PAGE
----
A group of female carpenters work in a lumber yard in France, constructing wooden huts. While they do not have a uniform, all the women appear to be wearing a protective coat or pinafore over their clothing. It is thought this photograph was taken by the British official photographer, John Warwick Brooke. Q.M.A.A.C. stands for Queen Mary's Army Auxiliary Corps. Formed in 1917 to replace the Women's Auxiliary Army Corp, by 1918 around 57,000 women made up the ranks of Q.M.A.A.C. (National Library of Scotland)

The Kaiser's Birthday. German officers during the Kaiser\'s birthday celebrations in Rauscedo, Italy, on January 27, 1918. (CC BY SA Carola Eugster)

French dragoon and chasseur soldiers at the beginning of World War One. (Library of Congress)

British ambulance drivers stand atop a pile of rubble. (Library of Congress)

Villagers interested in the arrival of British troops. (National Library of Scotland)

During downtime, soldiers from Britain, France and the USA, plus some members of the Women's Auxiliary Army Corps (WAAC) watch French children playing in the sand, in France, during World War I. (National Library of Scotland)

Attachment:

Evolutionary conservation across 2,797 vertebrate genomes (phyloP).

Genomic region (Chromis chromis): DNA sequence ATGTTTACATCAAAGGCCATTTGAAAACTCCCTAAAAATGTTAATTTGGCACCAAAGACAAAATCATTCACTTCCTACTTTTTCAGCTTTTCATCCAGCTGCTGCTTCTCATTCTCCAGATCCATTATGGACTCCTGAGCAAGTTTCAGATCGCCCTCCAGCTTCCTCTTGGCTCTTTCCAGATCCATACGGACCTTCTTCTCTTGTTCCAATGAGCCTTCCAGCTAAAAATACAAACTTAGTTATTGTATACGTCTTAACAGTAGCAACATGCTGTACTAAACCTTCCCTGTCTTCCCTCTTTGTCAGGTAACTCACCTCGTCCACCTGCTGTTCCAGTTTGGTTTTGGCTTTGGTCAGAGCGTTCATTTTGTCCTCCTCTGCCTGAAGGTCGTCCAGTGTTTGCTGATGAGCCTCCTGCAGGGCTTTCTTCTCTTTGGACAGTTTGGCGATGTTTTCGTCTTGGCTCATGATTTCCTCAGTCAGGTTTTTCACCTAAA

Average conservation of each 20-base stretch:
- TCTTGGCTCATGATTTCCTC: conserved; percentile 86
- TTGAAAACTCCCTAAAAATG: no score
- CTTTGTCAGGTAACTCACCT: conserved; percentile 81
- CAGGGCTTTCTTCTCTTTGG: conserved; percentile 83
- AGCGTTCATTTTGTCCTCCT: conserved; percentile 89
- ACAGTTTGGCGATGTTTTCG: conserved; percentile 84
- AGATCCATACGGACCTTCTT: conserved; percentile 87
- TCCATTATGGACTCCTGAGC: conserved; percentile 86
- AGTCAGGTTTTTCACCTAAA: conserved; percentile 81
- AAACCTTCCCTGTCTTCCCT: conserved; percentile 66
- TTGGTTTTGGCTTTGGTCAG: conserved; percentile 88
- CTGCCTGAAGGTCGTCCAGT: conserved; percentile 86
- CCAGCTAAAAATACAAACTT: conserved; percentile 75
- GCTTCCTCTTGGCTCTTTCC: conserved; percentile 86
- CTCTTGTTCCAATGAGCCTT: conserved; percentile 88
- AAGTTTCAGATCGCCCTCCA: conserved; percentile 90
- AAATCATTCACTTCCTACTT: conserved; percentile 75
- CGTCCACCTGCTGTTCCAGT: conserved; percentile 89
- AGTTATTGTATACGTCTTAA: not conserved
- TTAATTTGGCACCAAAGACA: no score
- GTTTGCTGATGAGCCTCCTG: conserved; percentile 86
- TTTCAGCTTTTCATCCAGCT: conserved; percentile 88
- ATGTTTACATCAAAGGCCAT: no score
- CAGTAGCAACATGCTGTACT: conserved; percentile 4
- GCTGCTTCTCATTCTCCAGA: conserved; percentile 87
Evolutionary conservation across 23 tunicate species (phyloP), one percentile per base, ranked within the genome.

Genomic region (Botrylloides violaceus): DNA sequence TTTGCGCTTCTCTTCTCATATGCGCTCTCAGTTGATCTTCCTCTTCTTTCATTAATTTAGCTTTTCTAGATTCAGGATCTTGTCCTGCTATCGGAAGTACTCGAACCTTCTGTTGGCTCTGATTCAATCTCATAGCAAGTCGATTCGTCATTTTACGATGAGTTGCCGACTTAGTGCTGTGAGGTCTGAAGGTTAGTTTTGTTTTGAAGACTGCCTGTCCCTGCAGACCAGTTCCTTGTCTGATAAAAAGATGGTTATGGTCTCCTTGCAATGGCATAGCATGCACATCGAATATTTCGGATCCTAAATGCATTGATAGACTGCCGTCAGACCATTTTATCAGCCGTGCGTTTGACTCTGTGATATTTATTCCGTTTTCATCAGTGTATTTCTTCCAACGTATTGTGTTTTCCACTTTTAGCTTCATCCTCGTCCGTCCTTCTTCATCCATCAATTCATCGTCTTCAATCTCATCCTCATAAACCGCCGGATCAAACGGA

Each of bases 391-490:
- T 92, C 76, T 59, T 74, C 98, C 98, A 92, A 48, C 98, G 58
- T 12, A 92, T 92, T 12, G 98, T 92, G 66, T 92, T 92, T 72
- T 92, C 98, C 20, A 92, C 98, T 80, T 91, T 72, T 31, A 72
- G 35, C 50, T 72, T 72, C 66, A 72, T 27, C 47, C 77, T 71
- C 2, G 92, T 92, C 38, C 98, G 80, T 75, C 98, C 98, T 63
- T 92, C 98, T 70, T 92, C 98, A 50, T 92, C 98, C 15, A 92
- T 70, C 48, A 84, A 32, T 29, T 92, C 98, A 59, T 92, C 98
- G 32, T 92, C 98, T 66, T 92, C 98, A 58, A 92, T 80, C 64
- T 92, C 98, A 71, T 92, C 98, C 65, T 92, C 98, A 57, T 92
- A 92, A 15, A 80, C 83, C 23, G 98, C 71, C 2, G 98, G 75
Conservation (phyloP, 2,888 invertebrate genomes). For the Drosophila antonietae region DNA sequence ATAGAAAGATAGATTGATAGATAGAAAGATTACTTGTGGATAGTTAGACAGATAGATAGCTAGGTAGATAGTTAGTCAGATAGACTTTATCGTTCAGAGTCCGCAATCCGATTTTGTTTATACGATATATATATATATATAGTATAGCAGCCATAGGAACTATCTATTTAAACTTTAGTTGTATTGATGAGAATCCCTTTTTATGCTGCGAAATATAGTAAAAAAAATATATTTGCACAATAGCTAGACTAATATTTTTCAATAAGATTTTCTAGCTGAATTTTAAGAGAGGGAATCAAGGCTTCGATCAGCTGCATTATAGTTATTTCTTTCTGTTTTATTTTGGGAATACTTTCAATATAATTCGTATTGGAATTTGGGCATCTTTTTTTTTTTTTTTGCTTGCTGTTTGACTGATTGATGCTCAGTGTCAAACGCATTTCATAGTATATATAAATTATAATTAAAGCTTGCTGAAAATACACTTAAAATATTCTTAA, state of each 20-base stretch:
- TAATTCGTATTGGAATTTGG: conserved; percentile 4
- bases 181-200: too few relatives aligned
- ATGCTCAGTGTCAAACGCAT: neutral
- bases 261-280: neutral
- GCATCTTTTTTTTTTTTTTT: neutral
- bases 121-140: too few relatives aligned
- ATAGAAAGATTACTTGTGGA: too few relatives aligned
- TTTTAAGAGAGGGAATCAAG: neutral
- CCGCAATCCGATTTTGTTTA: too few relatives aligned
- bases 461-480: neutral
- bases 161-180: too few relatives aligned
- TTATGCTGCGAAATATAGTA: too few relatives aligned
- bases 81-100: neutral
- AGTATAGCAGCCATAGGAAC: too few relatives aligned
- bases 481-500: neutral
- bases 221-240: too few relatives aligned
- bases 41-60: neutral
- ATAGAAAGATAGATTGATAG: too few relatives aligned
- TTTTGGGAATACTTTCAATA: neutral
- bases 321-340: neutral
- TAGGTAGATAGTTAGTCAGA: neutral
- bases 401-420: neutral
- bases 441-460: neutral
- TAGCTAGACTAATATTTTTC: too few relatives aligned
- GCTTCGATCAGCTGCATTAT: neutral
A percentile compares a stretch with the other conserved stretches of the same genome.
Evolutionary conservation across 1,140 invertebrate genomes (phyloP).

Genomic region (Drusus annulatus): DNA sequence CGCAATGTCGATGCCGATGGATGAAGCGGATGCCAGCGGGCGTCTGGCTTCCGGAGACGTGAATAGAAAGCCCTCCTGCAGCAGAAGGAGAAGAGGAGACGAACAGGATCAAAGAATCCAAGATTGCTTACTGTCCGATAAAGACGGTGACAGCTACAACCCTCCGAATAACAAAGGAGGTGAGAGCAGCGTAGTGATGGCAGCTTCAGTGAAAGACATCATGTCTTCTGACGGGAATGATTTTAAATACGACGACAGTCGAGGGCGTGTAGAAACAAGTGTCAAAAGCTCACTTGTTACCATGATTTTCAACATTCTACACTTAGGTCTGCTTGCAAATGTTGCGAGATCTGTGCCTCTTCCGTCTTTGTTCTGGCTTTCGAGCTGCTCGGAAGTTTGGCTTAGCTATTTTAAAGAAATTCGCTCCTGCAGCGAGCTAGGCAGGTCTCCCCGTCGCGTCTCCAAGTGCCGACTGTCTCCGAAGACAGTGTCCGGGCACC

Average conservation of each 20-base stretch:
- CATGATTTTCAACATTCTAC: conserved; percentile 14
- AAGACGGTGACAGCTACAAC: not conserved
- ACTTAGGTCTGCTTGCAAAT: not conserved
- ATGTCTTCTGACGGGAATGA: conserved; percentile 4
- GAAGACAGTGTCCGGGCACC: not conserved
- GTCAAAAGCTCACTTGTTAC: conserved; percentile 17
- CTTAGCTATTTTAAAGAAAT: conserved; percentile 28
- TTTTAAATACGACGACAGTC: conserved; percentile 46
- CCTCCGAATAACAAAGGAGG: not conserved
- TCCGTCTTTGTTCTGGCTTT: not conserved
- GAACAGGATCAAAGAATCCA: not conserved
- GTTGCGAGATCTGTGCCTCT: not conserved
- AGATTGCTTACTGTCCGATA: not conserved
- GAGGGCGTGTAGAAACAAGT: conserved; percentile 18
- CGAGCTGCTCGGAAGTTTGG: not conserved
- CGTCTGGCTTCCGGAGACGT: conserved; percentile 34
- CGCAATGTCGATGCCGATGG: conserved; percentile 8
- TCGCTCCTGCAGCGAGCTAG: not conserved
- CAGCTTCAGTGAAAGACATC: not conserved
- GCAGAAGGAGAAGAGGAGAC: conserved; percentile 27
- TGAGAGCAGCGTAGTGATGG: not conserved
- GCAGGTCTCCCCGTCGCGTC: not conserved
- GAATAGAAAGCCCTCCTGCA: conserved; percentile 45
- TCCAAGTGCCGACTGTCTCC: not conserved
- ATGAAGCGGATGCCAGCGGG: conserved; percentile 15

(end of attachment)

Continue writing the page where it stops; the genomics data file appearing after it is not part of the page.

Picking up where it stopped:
British soldiers play football while wearing gas masks, France, 1916. (Bibliotheque nationale de France)

Three young-looking German prisoners of war. Their clothes are caked in mud and are a mishmash of styles. The soldier on the left still has his helmet, but the others have bandages wrapped round their heads. (National Library of Scotland)

Between Laon and Soissons, German railway troops wash their clothes beside 50 cm shells, on July 19, 1918. (National Archive/Official German Photograph of WWI)

Berlin -- Children of soldiers at front. (Library of Congress)

Watched by a group of locals, German prisoners of war walk down a street in the French town of Solesmes, on November 1, 1918, near the end of World War I. (Henry Armytage Sanders/National Library of New Zealand)

German NCOs from Infanterie-Regiment No. 358 pose for the photographer as if they were drinking wine, feasting on gherkins and playing cards while wearing gas masks. (Brett Butterworth)

French patrol in occupied Essen, Germany. (Library of Congress)

The Famous 369th Arrive in New York City ca. 1919. Members of the 369th [African American] Infantry, formerly 15th New York Regulars. (U.S. National Archives)

(via The Atlantic)